This is What Happy Looks Like by Jennifer E. Smith
My Copy: ARC Paperback, 403 pages
Publication Date: April 2, 2013
Source: Won from Cuddlebuggery Book Blog
If fate sent you an email, would you answer?
When teenage movie star Graham Larkin accidentally sends small town girl Ellie O’Neill an email about his pet pig, the two seventeen-year-olds strike up a witty and unforgettable correspondence, discussing everything under the sun, except for their names or backgrounds.
Then Graham finds out that Ellie’s Maine hometown is the perfect location for his latest film, and he decides to take their relationship from online to in-person. But can a star as famous as Graham really start a relationship with an ordinary girl like Ellie? And why does Ellie want to avoid the media’s spotlight at all costs?
What you’re in for: Emails. Loneliness. Money issues. A small town girl. A movie star. Secrets. Romance. Friendship. Family.
On the surface, this book is just a cute little romance. I thought it was just going to be a happy, feel-good kind of book. Which it was, in some ways. But, it also had more to it than that.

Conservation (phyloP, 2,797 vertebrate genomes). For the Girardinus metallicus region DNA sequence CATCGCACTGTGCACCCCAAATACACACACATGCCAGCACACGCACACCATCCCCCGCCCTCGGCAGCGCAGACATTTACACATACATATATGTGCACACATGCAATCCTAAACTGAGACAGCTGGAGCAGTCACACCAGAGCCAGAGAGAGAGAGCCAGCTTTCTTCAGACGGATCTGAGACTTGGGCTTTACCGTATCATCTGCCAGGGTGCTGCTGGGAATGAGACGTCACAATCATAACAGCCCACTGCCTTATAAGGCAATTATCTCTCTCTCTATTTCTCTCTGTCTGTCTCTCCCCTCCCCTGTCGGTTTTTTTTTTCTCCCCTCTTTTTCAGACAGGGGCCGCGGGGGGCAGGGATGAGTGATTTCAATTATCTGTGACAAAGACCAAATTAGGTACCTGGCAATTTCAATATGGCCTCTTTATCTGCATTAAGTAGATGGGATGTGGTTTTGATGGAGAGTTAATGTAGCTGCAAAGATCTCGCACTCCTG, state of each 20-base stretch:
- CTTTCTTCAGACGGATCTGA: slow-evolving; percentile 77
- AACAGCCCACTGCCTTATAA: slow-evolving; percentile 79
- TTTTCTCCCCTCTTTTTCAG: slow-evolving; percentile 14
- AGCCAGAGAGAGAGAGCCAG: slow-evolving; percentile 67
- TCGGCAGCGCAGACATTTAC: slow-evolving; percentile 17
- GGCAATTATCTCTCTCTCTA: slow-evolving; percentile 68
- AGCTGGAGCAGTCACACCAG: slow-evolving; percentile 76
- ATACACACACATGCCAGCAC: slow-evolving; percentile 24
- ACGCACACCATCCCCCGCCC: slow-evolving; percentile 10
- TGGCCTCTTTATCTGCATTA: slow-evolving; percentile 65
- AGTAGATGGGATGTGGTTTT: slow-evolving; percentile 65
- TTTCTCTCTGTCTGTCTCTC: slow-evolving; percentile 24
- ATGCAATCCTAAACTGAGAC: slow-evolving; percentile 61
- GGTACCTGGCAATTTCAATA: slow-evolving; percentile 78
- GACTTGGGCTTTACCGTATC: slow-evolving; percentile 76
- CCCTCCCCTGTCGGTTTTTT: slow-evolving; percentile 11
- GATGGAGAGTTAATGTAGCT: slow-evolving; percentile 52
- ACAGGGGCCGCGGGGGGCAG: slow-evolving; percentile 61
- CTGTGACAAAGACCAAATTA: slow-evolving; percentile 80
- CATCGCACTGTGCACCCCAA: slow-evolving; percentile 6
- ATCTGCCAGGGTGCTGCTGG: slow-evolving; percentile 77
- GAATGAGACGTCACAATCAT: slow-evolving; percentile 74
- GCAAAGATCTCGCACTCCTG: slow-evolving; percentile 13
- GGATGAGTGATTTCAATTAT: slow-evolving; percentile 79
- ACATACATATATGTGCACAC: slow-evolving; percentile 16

Both main characters, Ellie and Graham, have issues that they have to deal with on a daily basis. Ellie has her family problems that are also her biggest secrets. Graham looks like he has it all, but he also has different family problems and he finds himself lonely in the crowds of paparazzi and fans.
The story is told in alternating third person perspectives from Ellie and Graham, so we get to see both sides of the story. The characters were good and mostly nicely developed. The voices were distinct and easy to identify.
The novel is a quick and easy read for sure. Even though it’s over 400 pages, it doesn’t feel that way because it reads so fast and easily. It’s a nice read if you’re looking for just an easy read that also involves some life problems. But don’t go in expecting anything extraordinary or really deep. While it deals with a lot of issues (family problems, romance that has to come to an end, friendship issues, etc.), there isn’t much depth to it. It’s just a nice, smooth YA contemporary romance.